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When declaring a function prototype in C++ is there a difference between the following:

void SomeFunction( int Argument ) 
{
    //Stuff
} 

Versus

void SomeFunction( int ) 
{
    //Stuff
} 

Essentially what I'm asking, is why do you write a variable argument name in the prototype of the function rather than just the data type?

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4 Answers 4

Argument names are not needed for compiler in function declarations. It is for human consumption. They give additional information on what the function is doing. Good function names coupled with good argument names serve as instant documentation for your method.

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an additional comment concerning the difference of "declaring" and "defining". You examples both are definitions:

void SomeFunction( int Argument )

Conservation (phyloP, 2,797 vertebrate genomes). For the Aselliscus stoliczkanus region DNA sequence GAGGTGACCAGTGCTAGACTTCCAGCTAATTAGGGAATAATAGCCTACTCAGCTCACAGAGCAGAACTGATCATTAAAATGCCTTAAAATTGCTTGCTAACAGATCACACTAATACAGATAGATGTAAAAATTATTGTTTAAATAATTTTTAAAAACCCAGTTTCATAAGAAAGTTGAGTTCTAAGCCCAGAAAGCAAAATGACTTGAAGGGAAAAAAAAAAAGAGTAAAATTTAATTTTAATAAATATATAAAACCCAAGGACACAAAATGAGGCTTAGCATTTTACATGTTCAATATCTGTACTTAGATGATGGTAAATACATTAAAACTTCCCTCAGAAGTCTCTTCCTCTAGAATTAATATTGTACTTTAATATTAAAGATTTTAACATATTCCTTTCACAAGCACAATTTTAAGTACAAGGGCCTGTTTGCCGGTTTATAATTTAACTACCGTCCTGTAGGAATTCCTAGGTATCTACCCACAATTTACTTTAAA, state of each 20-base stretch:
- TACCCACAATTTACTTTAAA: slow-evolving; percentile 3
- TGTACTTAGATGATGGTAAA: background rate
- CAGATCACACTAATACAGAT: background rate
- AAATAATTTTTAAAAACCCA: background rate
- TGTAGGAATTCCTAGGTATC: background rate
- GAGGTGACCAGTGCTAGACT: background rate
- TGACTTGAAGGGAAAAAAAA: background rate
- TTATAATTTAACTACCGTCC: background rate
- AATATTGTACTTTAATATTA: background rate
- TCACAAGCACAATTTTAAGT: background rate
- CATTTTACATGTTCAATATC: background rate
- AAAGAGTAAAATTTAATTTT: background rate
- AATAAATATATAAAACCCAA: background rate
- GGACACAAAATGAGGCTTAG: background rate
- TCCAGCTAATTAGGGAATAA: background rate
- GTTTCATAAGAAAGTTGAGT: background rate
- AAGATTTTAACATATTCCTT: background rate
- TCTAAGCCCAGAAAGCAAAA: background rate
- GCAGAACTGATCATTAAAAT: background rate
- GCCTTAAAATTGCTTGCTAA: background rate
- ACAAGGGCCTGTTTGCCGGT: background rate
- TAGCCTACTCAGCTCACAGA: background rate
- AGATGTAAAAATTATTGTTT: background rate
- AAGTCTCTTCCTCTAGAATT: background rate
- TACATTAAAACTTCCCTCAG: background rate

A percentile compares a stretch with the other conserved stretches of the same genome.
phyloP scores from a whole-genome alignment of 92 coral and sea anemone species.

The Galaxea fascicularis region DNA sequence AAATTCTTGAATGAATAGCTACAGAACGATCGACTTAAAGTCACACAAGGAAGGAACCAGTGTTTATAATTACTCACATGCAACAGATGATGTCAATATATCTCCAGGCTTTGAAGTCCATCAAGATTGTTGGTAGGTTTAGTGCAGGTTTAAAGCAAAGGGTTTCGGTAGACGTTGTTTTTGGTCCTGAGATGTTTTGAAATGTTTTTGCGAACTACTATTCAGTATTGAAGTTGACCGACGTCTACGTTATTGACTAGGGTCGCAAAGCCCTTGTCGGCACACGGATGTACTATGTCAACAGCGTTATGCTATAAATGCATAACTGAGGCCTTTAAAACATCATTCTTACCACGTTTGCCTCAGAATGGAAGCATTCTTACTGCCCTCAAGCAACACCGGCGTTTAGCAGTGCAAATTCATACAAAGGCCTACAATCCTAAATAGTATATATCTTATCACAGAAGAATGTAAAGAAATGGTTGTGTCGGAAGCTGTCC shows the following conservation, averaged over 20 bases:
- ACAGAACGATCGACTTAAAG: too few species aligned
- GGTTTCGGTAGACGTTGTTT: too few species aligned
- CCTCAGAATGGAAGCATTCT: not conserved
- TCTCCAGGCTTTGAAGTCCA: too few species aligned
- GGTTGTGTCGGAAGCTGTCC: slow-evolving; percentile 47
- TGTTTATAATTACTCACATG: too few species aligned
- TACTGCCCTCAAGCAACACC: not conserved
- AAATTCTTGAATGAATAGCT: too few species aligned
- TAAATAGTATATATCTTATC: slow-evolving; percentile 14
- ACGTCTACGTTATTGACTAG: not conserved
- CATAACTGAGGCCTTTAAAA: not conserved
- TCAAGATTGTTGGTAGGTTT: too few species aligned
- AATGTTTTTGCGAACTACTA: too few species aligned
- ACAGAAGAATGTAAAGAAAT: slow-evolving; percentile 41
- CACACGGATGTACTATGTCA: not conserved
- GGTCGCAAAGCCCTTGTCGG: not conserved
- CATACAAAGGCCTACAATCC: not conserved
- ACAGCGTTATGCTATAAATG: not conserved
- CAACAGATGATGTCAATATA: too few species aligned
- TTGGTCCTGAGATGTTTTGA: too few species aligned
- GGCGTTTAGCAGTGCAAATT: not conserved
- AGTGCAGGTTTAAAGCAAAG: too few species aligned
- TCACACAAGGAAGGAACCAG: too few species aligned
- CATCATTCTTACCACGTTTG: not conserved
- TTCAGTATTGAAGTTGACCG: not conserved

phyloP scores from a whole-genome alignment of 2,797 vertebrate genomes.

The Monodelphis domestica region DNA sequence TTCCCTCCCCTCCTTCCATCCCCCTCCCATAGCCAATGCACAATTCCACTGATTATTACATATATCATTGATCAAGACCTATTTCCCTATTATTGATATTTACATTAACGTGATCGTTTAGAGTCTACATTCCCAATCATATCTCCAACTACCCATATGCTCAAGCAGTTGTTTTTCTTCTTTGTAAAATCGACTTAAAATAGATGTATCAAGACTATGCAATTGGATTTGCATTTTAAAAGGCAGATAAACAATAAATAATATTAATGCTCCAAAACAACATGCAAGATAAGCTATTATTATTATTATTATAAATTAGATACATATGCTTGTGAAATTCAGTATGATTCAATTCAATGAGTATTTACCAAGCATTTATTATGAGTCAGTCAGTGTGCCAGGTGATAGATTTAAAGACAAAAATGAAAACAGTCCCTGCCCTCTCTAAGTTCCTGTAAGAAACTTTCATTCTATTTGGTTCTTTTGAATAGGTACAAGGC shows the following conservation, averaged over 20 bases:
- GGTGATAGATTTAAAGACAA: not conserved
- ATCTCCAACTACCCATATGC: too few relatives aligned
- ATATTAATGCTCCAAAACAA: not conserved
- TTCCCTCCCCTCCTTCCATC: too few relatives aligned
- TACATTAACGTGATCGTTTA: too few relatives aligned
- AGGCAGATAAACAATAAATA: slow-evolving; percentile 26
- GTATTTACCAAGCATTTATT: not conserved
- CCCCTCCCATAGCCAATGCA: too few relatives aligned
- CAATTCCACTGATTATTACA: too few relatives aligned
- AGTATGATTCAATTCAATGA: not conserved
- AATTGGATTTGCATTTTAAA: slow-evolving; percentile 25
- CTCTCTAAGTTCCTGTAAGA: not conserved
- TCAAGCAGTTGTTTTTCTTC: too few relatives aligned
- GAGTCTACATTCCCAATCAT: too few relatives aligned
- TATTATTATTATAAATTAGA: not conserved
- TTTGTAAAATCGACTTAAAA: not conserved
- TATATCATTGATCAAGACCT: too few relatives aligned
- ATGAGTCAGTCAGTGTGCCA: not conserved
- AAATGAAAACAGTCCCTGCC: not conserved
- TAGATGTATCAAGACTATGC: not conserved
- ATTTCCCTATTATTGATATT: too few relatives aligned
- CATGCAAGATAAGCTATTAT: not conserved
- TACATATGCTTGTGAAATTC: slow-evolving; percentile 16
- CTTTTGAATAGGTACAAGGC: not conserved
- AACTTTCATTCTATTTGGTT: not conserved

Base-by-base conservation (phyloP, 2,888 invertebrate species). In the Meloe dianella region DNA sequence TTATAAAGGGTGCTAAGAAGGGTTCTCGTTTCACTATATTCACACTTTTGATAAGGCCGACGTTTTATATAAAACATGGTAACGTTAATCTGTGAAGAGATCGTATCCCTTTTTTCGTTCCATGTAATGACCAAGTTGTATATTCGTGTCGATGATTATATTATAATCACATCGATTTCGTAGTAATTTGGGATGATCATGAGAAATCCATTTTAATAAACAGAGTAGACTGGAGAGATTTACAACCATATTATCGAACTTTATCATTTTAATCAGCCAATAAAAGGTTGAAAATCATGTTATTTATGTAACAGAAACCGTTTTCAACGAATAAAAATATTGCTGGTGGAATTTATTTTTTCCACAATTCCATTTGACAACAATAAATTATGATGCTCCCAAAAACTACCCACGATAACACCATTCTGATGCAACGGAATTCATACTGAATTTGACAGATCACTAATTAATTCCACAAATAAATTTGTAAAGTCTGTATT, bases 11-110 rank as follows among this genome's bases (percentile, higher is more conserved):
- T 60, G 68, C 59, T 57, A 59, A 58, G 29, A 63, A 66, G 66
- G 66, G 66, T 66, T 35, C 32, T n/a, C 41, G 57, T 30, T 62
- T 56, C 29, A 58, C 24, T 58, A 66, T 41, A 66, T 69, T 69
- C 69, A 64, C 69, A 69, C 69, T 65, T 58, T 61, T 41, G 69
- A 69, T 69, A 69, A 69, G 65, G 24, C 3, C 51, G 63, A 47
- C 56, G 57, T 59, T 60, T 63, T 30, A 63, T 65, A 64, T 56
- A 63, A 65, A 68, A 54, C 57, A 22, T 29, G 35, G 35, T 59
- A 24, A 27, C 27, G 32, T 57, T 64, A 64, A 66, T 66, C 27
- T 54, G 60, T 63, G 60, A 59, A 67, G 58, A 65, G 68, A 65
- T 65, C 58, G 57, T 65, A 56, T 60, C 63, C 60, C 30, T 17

{
    //Stuff
} 

A prototype would be a declararation and would look like this:

void SomeFunction( int ) ;

So, you can have in your header a declaration like above. Then in your cpp you define the function like this:

void SomeFunction( int Argument ) 
{
    Argument = Argument + 1;
} 

As you see the declaration does not specify an argument name, but the definition then does specify it and uses it.

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You don't have to write an argument name in the definition, nor in the declaration. If you do, they don't even need to be the same. You must write one if you plan to actually use the argument.

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You need an argument name if you're actually going to use the argument. Some compilers (Microsoft VC++ for example) will give you a warning if you name an argument but don't use it anywhere in the function.

P.S. What you've used in your example isn't a prototype, but an actual function definition. In a prototype, the argument name is purely optional.

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